Change Heating System and Save More - June 6th 2011
The higher your current energy bill is, the greater your potential savings are with a new furnace.
Upgrading your heating system is a great way to improve your homes energy efficiency.
Selecting the right home heating system can be a confusing and overwhelming task. Efficiencies, features and price are all factors, but in the end it is a long-term investment, and you want quality equipment you can rely on.
Todays natural-gas furnaces are up to 97-per-cent efficient (meaning 97 cents of every dollar you spend on energy is used for heat.) The older furnaces were only 60-70-percent efficient.
The best high-efficiency models are 90-per-cent efficient or greater, have two heat exchangers, use outside air for combustion, and can be vented through an exterior wall.
The higher your current energy bill is, the greater your potential savings are with a high-efficiency furnace.
When shopping for a major item like a new furnace, it is very important to use a technician who is familiar with the product and able to perform warranty work should the need ever arise. The following is a list of important questions to ask when you are shopping for a furnace.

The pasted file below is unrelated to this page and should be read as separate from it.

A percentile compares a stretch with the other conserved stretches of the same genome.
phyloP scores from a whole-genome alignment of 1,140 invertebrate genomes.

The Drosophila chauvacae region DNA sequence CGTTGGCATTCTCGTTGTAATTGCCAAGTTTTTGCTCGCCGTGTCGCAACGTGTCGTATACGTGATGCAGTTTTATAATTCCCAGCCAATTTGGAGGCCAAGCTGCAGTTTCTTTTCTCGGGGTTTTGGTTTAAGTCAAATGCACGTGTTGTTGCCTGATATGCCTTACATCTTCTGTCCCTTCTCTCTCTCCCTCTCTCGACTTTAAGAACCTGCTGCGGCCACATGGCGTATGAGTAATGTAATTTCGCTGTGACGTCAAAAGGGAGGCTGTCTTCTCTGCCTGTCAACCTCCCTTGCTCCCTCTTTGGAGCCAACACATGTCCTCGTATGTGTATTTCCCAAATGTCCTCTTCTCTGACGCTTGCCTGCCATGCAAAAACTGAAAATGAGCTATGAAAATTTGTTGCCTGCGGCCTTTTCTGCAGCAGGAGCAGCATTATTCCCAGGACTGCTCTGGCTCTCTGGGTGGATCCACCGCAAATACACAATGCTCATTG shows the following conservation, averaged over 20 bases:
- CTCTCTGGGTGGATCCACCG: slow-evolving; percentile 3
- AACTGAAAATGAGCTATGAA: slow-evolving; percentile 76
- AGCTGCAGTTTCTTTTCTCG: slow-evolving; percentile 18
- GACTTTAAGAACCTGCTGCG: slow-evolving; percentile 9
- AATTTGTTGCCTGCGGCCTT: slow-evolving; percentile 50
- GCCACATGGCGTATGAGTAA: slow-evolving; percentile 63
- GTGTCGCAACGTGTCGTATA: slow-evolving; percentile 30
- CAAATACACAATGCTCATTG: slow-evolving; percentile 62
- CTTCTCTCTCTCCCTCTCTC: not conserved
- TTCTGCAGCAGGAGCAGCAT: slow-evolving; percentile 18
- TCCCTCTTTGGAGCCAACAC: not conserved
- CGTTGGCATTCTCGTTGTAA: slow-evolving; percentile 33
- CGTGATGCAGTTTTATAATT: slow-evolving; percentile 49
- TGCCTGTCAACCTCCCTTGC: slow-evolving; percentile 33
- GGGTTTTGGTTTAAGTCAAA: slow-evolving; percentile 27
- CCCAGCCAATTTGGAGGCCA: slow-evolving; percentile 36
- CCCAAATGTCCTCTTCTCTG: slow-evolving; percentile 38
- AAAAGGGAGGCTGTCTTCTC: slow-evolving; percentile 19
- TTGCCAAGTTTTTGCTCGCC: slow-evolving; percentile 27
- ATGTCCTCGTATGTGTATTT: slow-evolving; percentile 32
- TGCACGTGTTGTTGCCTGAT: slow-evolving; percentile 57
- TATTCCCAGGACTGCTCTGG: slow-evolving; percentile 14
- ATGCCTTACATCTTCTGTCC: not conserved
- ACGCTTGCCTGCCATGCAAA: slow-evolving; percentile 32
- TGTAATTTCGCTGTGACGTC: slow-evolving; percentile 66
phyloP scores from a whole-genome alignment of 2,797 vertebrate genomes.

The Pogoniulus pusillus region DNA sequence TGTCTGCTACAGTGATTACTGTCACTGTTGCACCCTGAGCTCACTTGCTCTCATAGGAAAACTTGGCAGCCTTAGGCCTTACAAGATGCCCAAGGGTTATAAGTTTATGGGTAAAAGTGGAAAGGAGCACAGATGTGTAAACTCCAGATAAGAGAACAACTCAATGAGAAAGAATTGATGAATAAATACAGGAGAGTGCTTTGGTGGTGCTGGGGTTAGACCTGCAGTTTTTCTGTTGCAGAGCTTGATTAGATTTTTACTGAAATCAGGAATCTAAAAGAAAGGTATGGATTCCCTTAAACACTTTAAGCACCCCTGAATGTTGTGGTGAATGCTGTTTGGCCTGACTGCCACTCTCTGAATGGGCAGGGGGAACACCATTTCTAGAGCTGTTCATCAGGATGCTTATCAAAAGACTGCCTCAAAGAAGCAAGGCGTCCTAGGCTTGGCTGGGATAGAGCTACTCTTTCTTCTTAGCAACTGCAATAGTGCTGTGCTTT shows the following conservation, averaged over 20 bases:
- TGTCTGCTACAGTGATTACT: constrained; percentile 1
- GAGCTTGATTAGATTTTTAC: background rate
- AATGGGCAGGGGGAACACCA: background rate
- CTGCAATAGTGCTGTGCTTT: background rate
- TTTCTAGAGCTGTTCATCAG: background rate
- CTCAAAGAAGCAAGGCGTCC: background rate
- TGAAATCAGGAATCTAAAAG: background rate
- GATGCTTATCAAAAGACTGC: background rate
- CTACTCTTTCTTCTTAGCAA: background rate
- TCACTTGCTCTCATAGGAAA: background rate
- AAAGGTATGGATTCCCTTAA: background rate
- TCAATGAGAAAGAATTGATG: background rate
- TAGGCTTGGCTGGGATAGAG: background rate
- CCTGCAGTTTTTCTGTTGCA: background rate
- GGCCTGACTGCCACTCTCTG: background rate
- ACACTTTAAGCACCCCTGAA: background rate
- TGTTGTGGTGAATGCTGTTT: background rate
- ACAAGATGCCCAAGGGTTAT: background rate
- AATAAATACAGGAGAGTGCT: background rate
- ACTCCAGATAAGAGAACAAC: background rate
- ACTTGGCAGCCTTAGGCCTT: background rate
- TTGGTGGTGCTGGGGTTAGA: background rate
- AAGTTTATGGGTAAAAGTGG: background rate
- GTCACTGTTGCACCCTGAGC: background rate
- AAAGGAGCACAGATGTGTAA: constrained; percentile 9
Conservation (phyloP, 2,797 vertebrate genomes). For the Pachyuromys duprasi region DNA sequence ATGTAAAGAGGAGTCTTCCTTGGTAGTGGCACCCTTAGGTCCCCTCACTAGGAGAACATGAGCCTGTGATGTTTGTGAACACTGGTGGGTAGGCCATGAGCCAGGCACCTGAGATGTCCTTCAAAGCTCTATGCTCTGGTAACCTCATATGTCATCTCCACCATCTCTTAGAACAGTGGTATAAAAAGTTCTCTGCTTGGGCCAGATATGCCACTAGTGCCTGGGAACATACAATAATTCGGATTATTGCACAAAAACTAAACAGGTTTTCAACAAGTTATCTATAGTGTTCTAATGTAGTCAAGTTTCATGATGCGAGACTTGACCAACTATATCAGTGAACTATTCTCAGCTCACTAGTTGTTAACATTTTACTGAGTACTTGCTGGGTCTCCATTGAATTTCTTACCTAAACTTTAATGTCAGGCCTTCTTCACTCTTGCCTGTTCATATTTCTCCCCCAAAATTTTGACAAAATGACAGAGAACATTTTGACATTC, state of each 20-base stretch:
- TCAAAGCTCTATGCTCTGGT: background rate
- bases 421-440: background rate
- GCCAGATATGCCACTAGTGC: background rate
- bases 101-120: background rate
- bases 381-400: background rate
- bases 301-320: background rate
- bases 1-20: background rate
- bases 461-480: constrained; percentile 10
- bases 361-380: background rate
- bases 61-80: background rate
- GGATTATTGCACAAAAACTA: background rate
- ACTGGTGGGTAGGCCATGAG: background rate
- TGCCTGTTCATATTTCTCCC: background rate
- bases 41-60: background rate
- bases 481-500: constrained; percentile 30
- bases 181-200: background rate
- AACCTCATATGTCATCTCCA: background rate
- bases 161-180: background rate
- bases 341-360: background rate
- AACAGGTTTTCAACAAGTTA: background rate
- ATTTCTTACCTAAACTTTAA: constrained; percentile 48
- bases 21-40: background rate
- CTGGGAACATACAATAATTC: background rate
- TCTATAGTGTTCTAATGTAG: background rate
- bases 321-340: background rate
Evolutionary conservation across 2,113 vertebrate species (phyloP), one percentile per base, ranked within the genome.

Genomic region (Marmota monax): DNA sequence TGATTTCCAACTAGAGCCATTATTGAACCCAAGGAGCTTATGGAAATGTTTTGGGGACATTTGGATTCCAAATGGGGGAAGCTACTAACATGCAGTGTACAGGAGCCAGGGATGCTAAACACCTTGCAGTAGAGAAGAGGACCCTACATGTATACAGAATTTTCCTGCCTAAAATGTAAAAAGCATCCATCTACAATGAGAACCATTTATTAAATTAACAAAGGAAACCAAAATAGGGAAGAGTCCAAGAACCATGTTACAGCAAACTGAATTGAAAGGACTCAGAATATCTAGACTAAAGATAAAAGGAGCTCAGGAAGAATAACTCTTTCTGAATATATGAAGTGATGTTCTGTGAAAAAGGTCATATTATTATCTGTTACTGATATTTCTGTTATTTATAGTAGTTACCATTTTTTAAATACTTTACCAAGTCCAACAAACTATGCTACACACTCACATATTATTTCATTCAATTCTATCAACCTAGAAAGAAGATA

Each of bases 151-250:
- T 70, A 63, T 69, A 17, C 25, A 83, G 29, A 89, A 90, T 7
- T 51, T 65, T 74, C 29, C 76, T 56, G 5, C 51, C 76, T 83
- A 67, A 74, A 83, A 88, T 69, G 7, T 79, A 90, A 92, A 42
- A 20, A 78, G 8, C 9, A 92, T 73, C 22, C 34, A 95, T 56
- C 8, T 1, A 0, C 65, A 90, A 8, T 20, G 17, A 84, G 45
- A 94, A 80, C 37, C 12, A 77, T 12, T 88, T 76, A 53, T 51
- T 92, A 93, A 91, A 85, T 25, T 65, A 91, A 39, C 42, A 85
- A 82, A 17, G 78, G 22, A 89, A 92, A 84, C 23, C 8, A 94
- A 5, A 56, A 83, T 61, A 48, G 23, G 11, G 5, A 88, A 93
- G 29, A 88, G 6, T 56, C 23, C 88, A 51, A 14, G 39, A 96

- What type of furnace do I need?
- How many BTUs?
- What efficiency should I have?
- Is the duct (supply and return) adequate?
- Should I have more supply air, and what about a basement return?
- Does my venting have to be changed for the new furnace?
- Is the hot-water-tank venting the proper size and gauge?
- Are there advantages to a continuous low-speed fan?
- Will my old thermostat work with a new furnace?
- How often should I change or clean the furnace filter?
- What can I do as a homeowner to keep my furnace running at the highest efficiency possible?
- Make sure to ask about grants and rebates.
There are grants available through the LiveSmart BC Efficiency Incentive Program of up to $700 when you upgrade to a high-efficiency furnace (minimum 95-per-cent efficiency rating).
Condensation issues can arise when upgrading to a high-efficiency furnace.
Always think of your house as a system - changing one item can cause issues elsewhere if your homes ventilation is not adjusted, resulting in excess moisture and condensation problems as seen on your windows.
Your old furnace probably drew air from inside the home for combustion, but the new furnace could have its own exterior supply line that goes into the combustion chamber. Air is then exhausted outside through a separate vent pipe.
Exhaust ventilation has to be provided to accommodate increased relative humidity in the home otherwise high humidity may be the outcome.
Another great solution to excess humidity that also improves the air quality within your home is a heat recovery ventilation system (HRV). These units are designed to provide an energy-efficient way to bring in fresh filtered air while removing stale air.